Any ocean depth greater than 200 meters is considered deep sea. The average depth of the World Ocean is 3.5 km. However, the deepest known part of the World Ocean is Challenger Deep, which has a depth of about 11 km. Challenger Deep is located in the southern end of the Mariana Trench, in the Pacific Ocean, 700 kilometers southwest of Guam. In addition to Challenger Deep, there are four other deep points in the western Pacific Ocean: Philippine Trench, Tonga Trench, Kermadec Trench, and Kuril-Kamchatka Trench.
Categories of Ocean Depths
There are four divisions of the deep sea ocean: the littoral, bathyal, abyssal, and hadal zones. The littoral zone ranges from the ocean's surface to 0.2 km deep. The bathyal zone ranges from 0.2 km to 3km deep, while the abyssal zone ranges from 3 km to 6 km deep. Depths beyond 6 km are referred to as the hadal zone. “Hadal” comes from the word 'hades" which is a mythological term used to refer to the abode of the dead, and refers to the Greek the god of the Underworld, who was the brother of Zeus and Poseidon.
The Hadal Zone
The hadal zone includes a series of 33 disjointed trenches around the world. This zone makes up only 0.2% of the ocean floor, but accounts for 45% of the total depth range of the oceans. The mean depth of these trenches is 8.216 km, and their formation occurred through a process known as tectonic plate subduction. Temperatures within the deepest trenches range between 1 and 4 degrees Celsius. Examples of marine life that live in the deep oceans include prawns (7,000 meters deep), snailfish (7,400 meters deep), and cusk eel (6,500 meters deep). Other creatures include sea cucumbers, snails, hoppers, worms, red prawns, and little pink fish. Most of the hadal fauna inhabit the trenches and are unable to migrate to other parts of the oceans.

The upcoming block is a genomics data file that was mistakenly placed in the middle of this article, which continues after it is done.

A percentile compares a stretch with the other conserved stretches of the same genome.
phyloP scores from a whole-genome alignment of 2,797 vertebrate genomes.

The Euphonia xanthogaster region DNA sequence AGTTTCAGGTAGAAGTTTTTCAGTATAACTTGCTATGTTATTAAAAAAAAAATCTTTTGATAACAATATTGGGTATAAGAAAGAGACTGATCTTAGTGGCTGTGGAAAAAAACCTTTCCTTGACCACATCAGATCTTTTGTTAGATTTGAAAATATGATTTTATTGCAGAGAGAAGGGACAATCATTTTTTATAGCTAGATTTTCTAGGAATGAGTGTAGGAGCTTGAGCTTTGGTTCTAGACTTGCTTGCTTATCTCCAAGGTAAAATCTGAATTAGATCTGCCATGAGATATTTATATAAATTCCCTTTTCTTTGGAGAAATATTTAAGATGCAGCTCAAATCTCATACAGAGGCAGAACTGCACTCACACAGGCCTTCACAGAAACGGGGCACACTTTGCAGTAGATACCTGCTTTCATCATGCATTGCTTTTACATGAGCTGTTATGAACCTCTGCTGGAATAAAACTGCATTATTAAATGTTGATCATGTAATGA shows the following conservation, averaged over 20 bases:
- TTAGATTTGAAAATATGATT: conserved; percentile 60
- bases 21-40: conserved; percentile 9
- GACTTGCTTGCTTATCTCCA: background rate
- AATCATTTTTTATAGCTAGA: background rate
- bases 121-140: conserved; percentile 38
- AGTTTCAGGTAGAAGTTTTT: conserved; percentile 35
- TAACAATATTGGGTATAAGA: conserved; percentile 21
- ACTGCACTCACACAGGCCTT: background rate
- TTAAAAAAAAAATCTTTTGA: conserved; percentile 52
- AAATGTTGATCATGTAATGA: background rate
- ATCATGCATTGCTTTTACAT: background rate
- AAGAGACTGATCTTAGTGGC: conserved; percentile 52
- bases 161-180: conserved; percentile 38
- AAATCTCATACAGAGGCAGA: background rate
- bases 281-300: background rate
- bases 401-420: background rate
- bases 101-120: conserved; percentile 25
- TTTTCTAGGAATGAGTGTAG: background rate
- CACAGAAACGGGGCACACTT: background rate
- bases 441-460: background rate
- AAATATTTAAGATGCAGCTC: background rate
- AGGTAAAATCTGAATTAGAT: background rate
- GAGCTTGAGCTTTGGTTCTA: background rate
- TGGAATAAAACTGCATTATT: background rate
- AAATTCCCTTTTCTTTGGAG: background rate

Exploration of the Deepest Part of the Ocean
The Challenger Deep was named after the British naval ship HMS Challenger, whose crew discovered this deepest point of the ocean in 1875. The HMS Challenger expedition occurred between 1873 and 1876. The ship's team collected sediments from depths of at least 8 km. In 1901, the Princess Alice expedition resulted in the excavation of another specimen from depths of greater than 6 km. A Swedish expedition was even more successful in the trawling of a variety of species, which came from 7-8 km deep waters in the Puerto Rico Trench. The Swedish explorers provided proof of the existence of marine life beyond depths of 6 km. In spite of these many expeditions, no photographs existed until Jacques Cousteau explored the hadal zone 1956, capturing photos in the Atlantic Ocean's Romanche Trough.